Minus a pandemic, Torkelson would have been looking at three months of games at Arizona State while tuning up for the 2020 draft and for a couple of meaningful months on the farm.
But after a four-month layoff working on his own, he was shipped to Detroit and to Comerica Park where he now was playing alongside Miguel Cabrera and Matthew Boyd and the best of the Tigers’ big-league crop. By late July, when a 60-game big-league season began, a “taxi squad” of advanced players, most with big-league experience, convened at Toledo as a backup crew to the big-leaguers.
Torkelson’s skills more than any first-overall draft status earned him a two-month stint at Toledo — and one more lesson in how sophisticated pitching can be at the game’s higher rungs.
He has yet to be picked on, so to speak, by players his own size — by young pitchers who are at that earliest level of professional baseball development. Finally, once this month’s rehearsals are finished, he will play minor-league baseball against minor-league competition.
The grooming for Torkelson is expected to begin in full at West Michigan, which is now the Tigers’ high Class A outpost.
Already, he can feel the difference — the fun of being back playing baseball after a week when he played golf and cleansed himself of any poisons that might have lingered from March.
Along the way, he has gotten feedback and a boost from those who know, all too well, how baseball treats even its best performers.
“Everyone kind of let me do my own thing,” he said, explaining that those same savvy players and counselors knew also that a bit of distance would be essential. “I’m kind of glad I got it out of the way right now.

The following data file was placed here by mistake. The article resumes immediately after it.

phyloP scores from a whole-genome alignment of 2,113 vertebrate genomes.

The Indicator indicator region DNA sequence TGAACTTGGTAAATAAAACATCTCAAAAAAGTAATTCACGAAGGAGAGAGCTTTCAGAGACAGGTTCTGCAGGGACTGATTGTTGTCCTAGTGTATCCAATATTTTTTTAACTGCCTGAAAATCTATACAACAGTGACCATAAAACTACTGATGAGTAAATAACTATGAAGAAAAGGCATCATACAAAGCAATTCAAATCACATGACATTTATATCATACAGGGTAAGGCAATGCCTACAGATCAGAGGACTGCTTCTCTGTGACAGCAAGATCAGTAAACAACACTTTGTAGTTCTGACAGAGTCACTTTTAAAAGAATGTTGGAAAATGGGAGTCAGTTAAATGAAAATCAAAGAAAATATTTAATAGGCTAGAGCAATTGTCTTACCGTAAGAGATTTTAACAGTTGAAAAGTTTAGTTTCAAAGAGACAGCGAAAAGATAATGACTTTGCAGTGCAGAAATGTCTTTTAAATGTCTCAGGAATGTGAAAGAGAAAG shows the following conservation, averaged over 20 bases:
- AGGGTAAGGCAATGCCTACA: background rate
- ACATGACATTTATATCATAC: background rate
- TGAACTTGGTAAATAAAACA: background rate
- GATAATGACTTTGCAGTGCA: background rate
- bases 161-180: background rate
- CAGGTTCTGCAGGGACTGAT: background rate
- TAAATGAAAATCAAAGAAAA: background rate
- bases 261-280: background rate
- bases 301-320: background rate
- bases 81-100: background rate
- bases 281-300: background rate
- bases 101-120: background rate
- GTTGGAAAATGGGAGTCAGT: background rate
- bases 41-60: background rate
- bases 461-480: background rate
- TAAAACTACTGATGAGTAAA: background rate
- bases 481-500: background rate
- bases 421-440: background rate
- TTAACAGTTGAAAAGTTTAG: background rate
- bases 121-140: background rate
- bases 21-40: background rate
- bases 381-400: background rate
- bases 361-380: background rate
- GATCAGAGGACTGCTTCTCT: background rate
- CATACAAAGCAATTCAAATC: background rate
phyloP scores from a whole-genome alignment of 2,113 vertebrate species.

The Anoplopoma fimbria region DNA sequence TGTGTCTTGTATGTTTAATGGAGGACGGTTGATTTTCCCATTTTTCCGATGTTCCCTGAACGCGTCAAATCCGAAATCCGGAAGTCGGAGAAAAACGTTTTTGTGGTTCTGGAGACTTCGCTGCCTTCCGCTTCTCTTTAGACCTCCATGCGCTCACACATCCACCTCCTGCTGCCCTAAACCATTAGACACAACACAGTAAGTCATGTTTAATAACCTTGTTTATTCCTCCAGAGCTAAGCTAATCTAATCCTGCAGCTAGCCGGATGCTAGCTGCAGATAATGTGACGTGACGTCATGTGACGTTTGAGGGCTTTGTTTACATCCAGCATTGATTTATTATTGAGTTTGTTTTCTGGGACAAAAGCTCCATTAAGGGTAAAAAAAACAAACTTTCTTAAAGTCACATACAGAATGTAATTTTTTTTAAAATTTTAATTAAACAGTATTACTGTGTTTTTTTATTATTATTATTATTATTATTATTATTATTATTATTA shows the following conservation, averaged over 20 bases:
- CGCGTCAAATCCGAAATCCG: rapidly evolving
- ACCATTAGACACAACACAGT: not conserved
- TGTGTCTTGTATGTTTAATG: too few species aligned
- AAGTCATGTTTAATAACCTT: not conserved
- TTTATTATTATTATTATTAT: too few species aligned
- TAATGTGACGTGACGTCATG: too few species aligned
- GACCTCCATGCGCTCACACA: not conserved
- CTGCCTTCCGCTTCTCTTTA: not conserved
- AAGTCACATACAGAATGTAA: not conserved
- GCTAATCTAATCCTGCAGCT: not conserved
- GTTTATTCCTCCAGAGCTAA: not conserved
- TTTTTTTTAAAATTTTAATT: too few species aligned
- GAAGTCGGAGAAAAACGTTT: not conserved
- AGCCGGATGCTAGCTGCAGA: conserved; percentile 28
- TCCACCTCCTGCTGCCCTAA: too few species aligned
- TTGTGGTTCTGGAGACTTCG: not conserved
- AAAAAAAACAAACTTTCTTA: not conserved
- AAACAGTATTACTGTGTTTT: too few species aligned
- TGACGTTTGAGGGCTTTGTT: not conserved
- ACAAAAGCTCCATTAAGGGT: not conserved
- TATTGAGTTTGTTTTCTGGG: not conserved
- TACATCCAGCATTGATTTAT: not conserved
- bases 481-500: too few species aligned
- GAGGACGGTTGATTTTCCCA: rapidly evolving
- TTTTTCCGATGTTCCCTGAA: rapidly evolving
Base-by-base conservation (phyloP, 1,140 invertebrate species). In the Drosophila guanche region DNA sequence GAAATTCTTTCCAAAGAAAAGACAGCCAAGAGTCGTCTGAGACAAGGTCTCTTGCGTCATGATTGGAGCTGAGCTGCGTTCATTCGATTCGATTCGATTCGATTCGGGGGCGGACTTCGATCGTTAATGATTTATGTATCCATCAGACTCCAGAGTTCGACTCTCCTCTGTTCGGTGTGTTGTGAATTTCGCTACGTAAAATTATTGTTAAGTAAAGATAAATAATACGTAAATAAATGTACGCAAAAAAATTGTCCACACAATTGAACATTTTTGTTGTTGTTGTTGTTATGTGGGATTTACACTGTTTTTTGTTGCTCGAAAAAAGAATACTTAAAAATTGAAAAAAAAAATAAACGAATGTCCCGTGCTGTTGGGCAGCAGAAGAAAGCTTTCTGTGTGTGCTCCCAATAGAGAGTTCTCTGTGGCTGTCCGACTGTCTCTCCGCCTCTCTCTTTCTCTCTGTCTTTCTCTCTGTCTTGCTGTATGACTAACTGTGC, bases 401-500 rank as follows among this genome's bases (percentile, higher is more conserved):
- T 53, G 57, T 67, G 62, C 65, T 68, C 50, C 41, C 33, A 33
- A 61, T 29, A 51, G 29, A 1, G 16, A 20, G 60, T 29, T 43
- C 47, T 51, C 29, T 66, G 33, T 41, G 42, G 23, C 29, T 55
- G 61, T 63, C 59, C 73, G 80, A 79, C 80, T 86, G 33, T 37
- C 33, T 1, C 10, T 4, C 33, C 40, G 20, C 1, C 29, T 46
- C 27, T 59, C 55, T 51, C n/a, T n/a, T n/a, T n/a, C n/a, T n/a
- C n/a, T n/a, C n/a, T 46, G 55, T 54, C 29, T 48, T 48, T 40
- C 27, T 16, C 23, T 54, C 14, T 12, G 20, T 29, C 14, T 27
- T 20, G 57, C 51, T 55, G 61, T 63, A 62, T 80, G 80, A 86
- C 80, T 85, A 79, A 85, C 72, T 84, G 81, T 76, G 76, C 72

“Everyone had their two cents to put in, but no one was in panic mode. They told me: Just stick to the process and it will come. It was definitely nice to hear from guys who’ve been in my shoes.”
A.J. Hinch, the Tigers manager, told Torkelson to “relax and have fun,” a command Torkelson said he took — successfully — into Thursday’s workout. Tigers bench coach George Lombard sent Torkelson a text:
“Loosen up out there,” Torkelson said, quoting Lombard. “You’re here for a reason.”
The words soothed a rookie who, he knows, is just that.
“I know I was pressing,” he said. “I wanted to show everyone what I could do.”
It perhaps didn’t help that Torkelson is also working on a relatively new position: third base.
It can be a beast, playing third, although Torkelson was happy with the way life developed there. He also enjoyed time back at his old college position, first base, where the Tigers might yet plant him, and where Hinch was careful to station him for assorted defensive cameos.
Everything else about a man’s first official spring in professional baseball is moving comfortably.
He and Riley Greene have moved out of the Airbnb they were sharing with Jake Rogers — he is part of the new taxi team in Toledo — and have a roomy apartment close to TigerTown.
It’s a continuation of better times, which Torkelson believes began during his last Grapefruit League at-bat, against the Rays on March 30.
Torkelson drove a pitch from Hunter Strickland that, had a typical spring Lakeland breeze not have been blowing in, could easily have been Torkelson’s first official Tigers home run.
“I grew up a Giants fan,” Torkelson said, speaking of Strickland’s earlier years with San Francisco, “and I remember seeing him in a Giants uniform.
“I think he had me with a couple of strikes and he threw me one, middle in, and I flew out to the warning track.
“That was pretty neat.”
Lynn Henning is a freelance writer and former Detroit News sports reporter.